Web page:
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  1. #1
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    class extending, inheritance, and references

    Hi All,

    I've been trying to wrap my head around this question, but I can't seem to get it, even after rereading the excellent OOP tutorial here: http://www.sitepoint.com/article/object-oriented-php

    I'm trying to get a child class to inherit the values of its' parent. Here's a simple bit of code:

    PHP Code:
    <?php
    error_reporting
    (E_ALL);

    class 
    mainClass {
        var 
    $mainVar '1234'// explicitly set the value
        
        
    function mainClass$newValue ) {
            
    $this->mainVar 'abcd'// now change the value
            
    return true;
        }
        
        function 
    returnMainVar() {
            return 
    $this->mainVar// which value does it return, 1234 or abcd?
        
    }
    }

    class 
    subClass extends mainClass {
        
        function 
    subClass() {
            return 
    true;
        }
        
        function 
    showVar() {
            return 
    parent::returnMainVar();
        }
        
    }

    $main = &new mainClass();
    $sub = &new subClass();

    echo 
    'Printing variable display from main class: ' $main->returnMainVar();
    echo 
    '<br>';
    echo 
    'Printing variable display from sub class: ' $sub->showVar();

    ?>
    The value for $mainVar is '1234', then I change it to 'abcd' in the mainClass() method. However, when I try to access $mainVar from within the subClass, it switches back to the original value of '1234', not the NEW value of 'abcd'.

    I think my mistake is that I'm not referencing the call, instead I'm re-reading the inital value for $mainVar, but I've tried countless combinations blindly, and none of them seem to work.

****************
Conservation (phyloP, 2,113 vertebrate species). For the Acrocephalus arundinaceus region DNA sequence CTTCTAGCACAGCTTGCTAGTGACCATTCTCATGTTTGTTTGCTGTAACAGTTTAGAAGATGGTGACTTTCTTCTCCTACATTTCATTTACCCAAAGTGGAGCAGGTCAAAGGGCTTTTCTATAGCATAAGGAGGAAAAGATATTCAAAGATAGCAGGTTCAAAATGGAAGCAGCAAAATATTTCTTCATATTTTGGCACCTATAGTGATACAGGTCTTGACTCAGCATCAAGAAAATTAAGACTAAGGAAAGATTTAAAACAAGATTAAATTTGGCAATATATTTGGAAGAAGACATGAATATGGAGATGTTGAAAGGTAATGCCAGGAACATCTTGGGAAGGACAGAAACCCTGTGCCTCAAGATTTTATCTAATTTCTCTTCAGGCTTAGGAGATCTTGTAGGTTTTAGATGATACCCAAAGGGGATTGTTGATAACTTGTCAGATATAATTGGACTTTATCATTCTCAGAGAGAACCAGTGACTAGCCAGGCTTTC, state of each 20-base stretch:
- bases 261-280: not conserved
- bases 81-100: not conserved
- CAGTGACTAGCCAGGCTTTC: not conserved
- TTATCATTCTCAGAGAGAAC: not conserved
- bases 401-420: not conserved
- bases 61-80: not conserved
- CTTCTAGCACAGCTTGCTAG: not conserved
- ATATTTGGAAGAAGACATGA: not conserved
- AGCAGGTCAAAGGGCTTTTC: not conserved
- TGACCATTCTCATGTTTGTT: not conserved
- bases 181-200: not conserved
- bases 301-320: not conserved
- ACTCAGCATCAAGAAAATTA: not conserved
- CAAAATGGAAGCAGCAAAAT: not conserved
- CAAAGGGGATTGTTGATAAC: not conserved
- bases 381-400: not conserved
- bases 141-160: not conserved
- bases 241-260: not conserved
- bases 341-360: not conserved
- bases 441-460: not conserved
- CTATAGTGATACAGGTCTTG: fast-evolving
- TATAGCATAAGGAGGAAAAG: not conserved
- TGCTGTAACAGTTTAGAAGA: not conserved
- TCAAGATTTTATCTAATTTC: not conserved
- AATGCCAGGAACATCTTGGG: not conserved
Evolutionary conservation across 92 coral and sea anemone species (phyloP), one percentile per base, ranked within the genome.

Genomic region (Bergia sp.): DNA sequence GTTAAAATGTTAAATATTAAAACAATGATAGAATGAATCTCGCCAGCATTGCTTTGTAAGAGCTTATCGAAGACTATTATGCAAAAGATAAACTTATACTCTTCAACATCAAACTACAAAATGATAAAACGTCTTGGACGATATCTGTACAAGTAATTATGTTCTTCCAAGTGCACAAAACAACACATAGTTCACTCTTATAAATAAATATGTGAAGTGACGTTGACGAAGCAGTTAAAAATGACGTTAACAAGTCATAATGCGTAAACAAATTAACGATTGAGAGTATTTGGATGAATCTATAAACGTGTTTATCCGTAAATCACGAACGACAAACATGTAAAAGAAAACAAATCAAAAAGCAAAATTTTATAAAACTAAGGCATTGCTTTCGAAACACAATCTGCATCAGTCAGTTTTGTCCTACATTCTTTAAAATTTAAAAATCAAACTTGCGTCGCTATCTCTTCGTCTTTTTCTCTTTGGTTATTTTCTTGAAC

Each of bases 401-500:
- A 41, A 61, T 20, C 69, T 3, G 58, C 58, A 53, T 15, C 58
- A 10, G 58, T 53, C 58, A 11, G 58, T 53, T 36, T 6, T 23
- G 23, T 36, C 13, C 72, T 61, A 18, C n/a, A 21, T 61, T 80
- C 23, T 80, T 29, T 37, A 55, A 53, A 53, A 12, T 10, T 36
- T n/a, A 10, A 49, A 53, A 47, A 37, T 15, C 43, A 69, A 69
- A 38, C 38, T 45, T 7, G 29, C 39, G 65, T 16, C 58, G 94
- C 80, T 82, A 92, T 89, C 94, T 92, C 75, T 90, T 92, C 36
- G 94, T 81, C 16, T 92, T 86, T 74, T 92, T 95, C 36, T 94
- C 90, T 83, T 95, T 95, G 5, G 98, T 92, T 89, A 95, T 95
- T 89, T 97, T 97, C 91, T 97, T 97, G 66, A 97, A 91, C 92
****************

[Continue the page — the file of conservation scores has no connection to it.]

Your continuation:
How do I get the subClass to access the new mainVar variable value, instead of the original one?

    Thanks!

  2. #2
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    When you instantiate a class, the constructor of its parent class (if it has one) is not automatically run (only the constructor of the instatiated class); you must explicitely call the method from the child class with parentClass::parentClass().

    Since the changing of the variable is occurring in the parent constructor, this will only take place is the parent constructor is explicitely called (which it isn't, as stated above).

    What you need is to call the parent constructor from within the child constructor (or another child method), like so:

    PHP Code:

    class subClass extends mainClass {
        
        function 
    subClass($someValue) {
            
    parent::mainClass($someValue);  //calling parent constructor here
            
    return true;
        }
        
        function 
    showVar() {
            return 
    parent::returnMainVar();
        }